There is broad recognition of the need for population-based research to assess the safety and efficacy of newborn screening (NBS) for conditions that are not on current panels. However, prospective population-based research poses significant ethical, regulatory, and logistical challenges. In the context of NBS, there have been a variety of approaches that address parental decision-making in pilot studies of new screening tests or conditions. This article presents an ethical and legal analysis of the role of parental permission by the Bioethics and Legal Work Group of the Newborn Screening Translational Research Network created under a contract from the National Institute of Child Health and Human Development to the American College of Medical Genetics and Genomics. Circumstances are outlined in which a waiver of documentation of permission or a waiver of permission may be ethically and legally appropriate in the NBS context. These guidelines do not constitute American Academy of Pediatrics policy.
Parental Permission for Pilot Newborn Screening Research: Guidelines From the NBSTRN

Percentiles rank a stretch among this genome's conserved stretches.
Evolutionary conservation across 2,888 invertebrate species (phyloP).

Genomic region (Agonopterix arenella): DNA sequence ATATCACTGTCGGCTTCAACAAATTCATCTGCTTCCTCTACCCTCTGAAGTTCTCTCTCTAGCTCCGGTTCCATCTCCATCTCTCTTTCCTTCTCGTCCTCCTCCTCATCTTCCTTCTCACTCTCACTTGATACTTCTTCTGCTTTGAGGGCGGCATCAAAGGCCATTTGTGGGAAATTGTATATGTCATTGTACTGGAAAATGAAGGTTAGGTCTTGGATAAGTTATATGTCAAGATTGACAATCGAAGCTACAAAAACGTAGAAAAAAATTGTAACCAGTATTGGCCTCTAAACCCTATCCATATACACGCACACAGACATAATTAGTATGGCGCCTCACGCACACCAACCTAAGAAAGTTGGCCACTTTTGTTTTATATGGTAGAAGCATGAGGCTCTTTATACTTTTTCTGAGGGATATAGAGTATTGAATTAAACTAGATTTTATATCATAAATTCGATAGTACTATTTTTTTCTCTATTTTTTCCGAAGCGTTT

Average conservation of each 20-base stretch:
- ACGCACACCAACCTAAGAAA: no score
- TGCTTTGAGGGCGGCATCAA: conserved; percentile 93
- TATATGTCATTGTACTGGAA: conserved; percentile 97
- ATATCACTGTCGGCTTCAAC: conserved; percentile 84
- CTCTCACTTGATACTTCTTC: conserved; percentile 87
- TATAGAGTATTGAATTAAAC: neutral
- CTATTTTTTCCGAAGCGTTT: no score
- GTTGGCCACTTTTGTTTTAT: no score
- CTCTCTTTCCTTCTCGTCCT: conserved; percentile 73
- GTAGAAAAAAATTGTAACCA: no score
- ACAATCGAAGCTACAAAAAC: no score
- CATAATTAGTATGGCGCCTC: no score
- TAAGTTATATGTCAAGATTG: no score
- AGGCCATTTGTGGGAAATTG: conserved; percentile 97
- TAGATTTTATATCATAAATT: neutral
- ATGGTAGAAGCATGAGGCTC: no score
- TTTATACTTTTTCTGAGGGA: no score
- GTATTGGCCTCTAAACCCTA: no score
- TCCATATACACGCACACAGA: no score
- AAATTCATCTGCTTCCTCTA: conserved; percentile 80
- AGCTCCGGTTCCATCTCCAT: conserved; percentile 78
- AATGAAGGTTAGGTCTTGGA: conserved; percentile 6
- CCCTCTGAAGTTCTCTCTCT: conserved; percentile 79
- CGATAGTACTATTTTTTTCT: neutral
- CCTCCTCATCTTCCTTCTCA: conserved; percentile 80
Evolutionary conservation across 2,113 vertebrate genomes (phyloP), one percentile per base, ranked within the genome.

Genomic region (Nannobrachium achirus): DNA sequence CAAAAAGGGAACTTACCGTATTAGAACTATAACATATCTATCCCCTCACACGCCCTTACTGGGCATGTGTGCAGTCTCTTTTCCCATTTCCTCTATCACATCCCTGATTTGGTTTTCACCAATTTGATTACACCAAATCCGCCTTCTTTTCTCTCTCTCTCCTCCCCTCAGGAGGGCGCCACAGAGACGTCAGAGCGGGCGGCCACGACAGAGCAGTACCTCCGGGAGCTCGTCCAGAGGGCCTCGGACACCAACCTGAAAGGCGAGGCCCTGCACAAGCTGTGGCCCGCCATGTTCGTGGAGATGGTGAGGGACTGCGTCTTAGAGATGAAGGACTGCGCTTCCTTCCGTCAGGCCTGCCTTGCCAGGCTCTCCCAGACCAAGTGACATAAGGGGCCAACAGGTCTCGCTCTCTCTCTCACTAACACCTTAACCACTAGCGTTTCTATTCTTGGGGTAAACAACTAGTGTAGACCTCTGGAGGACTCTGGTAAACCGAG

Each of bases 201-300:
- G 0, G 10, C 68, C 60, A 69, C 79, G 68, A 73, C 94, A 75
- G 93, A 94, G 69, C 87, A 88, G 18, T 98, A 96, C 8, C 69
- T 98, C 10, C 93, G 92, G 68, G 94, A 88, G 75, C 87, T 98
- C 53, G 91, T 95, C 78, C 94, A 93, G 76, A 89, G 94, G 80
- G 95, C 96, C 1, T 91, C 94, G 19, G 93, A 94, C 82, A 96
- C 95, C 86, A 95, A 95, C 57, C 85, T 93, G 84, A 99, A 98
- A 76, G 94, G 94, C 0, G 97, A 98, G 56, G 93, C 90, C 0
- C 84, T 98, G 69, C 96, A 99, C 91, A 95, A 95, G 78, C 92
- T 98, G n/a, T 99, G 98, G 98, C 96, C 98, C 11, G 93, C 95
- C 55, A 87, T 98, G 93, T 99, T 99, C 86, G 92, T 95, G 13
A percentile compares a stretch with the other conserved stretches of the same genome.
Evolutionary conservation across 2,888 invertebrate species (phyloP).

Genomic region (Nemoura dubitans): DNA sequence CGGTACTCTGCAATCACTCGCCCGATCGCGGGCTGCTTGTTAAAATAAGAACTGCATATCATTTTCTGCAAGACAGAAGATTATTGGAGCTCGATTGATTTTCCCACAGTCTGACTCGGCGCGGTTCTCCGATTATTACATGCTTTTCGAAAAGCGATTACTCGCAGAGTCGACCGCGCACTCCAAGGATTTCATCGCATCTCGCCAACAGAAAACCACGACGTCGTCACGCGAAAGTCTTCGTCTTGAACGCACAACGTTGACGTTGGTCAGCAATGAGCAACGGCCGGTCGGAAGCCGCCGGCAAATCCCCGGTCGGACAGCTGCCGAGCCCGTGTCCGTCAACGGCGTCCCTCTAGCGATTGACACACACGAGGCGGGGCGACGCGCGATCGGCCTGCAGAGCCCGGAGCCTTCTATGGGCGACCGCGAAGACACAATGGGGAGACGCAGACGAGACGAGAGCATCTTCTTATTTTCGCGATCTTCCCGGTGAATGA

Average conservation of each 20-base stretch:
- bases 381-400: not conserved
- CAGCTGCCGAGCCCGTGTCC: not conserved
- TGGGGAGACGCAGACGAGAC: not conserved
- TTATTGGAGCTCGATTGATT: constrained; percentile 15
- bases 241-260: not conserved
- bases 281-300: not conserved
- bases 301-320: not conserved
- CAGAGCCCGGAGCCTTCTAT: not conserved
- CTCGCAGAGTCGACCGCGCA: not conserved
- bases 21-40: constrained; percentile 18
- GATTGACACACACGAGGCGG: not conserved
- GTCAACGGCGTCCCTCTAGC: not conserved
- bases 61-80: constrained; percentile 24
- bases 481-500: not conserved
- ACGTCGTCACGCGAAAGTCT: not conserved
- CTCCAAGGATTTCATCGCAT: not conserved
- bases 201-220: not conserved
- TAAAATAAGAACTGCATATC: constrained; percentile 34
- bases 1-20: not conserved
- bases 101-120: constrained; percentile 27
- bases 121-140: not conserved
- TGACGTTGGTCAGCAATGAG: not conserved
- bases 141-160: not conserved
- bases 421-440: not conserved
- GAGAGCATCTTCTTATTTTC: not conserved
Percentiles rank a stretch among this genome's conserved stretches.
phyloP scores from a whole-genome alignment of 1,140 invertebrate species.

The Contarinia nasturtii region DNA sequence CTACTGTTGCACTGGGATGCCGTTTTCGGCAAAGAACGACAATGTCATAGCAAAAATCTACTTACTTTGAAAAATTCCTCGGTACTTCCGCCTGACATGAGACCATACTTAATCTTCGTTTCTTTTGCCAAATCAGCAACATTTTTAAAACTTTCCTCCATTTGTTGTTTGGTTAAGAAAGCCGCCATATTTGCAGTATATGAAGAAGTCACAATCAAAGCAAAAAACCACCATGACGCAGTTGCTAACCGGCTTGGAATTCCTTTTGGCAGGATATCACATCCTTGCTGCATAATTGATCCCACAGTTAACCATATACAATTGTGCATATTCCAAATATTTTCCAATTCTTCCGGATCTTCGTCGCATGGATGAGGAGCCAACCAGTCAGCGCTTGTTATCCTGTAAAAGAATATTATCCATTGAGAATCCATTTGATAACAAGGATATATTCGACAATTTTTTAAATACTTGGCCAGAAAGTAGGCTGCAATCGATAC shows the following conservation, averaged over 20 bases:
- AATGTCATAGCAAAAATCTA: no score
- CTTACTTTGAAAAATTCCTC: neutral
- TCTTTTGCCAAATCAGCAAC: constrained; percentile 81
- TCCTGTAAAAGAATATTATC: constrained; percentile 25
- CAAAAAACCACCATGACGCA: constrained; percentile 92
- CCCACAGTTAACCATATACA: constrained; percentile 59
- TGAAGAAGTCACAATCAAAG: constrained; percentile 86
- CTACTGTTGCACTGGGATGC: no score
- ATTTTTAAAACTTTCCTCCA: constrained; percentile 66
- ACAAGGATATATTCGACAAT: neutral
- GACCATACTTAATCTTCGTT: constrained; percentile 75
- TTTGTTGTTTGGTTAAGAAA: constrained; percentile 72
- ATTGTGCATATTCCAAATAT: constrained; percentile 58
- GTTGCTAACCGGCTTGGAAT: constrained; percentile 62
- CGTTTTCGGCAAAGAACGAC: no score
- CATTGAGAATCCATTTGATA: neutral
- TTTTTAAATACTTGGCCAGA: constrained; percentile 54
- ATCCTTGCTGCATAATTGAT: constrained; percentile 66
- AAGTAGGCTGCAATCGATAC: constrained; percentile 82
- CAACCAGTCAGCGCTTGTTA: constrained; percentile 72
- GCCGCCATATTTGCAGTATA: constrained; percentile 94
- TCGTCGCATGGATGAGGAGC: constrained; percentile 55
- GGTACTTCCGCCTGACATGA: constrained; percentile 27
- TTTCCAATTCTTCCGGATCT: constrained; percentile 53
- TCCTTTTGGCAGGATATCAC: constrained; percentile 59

FINANCIAL DISCLOSURE: The authors have indicated they have no financial relationships relevant to this article to disclose.
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Jeffrey R. Botkin, Michelle Huckaby Lewis, Michael S. Watson, Kathryn J. Swoboda, Rebecca Anderson, Susan A. Berry, Natasha Bonhomme, Jeffrey P. Brosco, Anne M. Comeau, Aaron Goldenberg, Edward Goldman, Bradford Therrell, Jill Levy-Fisch, Beth Tarini, Benjamin Wilfond; on behalf of the Bioethics and Legal Work Group of the Newborn Screening Translational Research Network, Parental Permission for Pilot Newborn Screening Research: Guidelines From the NBSTRN. Pediatrics February 2014; 133 (2): e410–e417. 10.1542/peds.2013-2271
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